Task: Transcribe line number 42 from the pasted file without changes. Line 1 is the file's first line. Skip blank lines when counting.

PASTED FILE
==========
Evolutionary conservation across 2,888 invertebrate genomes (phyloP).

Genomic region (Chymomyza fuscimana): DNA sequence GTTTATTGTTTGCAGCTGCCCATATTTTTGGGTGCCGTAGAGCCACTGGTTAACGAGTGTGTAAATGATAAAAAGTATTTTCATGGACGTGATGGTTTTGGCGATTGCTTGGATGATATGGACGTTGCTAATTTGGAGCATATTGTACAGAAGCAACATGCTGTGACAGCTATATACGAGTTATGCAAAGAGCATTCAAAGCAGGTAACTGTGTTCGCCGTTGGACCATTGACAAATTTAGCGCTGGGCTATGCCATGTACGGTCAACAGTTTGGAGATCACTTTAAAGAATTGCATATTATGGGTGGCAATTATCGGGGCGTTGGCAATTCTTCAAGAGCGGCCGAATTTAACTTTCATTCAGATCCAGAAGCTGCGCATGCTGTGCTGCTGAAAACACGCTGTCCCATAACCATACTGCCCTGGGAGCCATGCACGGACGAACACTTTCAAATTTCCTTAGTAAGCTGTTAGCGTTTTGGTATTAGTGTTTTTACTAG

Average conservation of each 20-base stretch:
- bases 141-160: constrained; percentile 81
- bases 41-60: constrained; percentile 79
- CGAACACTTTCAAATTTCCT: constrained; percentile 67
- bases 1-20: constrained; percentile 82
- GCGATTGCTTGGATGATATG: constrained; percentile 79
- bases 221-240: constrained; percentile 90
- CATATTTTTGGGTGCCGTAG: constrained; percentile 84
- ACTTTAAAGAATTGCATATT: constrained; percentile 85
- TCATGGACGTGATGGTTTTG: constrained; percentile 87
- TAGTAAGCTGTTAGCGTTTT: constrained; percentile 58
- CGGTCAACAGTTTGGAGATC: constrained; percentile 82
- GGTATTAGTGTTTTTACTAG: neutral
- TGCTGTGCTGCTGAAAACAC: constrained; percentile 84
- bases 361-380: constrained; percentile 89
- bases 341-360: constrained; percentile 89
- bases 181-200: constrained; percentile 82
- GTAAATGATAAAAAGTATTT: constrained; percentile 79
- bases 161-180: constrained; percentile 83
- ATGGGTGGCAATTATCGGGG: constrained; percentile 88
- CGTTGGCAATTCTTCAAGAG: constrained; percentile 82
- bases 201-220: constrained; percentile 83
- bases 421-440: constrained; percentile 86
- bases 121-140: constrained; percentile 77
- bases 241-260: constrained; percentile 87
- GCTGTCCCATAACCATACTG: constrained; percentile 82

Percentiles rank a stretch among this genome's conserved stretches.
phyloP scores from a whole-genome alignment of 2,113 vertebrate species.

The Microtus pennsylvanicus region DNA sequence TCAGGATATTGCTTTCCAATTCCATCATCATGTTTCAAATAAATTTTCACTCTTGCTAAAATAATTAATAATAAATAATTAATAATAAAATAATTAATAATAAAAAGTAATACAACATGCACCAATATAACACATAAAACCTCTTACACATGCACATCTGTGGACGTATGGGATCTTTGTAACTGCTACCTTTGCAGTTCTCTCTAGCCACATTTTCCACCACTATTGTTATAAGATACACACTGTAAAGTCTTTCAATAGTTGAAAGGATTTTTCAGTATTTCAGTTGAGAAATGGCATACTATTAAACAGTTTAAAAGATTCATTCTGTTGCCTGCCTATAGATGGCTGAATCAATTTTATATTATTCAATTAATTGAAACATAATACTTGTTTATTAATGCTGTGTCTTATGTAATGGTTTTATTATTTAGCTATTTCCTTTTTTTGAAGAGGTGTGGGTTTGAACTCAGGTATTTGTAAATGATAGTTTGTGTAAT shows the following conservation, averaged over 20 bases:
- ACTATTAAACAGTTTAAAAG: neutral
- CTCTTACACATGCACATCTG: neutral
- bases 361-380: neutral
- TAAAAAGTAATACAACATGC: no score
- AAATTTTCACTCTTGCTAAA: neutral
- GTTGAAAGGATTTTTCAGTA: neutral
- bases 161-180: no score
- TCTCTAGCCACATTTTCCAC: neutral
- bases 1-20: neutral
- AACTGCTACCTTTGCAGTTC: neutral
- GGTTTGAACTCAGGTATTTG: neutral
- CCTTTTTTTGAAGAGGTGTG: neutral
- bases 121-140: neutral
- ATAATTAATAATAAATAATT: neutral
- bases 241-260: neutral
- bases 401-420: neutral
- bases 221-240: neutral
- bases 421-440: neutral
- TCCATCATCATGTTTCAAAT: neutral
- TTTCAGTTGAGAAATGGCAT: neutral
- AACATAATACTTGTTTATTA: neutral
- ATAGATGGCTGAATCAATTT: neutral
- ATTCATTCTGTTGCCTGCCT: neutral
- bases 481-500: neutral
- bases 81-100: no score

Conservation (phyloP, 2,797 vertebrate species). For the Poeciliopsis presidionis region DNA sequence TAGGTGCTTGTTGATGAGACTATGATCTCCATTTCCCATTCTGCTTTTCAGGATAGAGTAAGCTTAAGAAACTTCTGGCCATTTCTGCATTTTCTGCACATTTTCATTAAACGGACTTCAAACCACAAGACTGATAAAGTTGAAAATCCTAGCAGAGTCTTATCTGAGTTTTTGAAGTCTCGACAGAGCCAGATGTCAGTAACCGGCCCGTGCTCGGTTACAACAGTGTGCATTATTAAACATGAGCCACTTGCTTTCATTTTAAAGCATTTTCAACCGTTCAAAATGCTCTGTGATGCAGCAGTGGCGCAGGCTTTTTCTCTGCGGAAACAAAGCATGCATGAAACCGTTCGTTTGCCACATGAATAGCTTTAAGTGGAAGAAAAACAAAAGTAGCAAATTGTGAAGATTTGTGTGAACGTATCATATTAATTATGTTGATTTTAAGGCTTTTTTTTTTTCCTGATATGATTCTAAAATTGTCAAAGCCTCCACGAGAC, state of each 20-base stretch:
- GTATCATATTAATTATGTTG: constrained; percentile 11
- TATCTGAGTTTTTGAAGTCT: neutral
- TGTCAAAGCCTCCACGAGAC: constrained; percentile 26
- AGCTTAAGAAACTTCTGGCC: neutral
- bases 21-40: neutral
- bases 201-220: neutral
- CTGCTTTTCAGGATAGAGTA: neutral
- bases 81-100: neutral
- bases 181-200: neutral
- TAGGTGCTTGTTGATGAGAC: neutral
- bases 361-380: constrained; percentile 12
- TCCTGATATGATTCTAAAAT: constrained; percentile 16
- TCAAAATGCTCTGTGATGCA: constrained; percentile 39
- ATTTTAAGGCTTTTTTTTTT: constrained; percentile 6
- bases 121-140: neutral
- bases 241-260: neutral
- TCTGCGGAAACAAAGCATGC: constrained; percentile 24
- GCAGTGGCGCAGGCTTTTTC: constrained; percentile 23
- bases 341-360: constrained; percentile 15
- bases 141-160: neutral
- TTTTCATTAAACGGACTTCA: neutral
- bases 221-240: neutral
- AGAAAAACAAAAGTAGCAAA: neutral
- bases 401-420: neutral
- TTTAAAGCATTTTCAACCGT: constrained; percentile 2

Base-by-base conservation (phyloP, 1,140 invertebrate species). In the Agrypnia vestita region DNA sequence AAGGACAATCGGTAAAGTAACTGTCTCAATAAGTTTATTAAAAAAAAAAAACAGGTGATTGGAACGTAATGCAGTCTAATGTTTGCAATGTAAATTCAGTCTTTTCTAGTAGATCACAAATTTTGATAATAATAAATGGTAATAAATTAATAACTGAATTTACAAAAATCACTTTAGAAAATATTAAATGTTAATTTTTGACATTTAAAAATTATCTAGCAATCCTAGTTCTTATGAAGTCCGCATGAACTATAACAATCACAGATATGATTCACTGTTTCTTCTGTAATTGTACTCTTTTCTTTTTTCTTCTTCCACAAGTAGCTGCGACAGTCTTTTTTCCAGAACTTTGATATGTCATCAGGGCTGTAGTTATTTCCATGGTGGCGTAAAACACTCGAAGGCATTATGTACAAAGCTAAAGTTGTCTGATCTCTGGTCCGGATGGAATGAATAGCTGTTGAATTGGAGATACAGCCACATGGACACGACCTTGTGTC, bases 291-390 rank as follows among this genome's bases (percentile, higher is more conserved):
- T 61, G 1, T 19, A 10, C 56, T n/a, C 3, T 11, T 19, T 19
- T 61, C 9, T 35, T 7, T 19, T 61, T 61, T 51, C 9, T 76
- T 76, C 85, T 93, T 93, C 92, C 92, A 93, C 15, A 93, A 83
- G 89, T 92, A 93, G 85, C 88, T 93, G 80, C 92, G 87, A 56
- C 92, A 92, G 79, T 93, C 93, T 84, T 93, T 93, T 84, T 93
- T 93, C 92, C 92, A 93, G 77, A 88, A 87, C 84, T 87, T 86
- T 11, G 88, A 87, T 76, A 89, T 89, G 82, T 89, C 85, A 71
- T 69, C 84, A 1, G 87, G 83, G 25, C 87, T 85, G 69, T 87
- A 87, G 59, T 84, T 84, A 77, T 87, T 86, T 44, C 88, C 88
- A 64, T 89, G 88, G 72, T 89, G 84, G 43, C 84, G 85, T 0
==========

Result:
- GGTTTGAACTCAGGTATTTG: neutral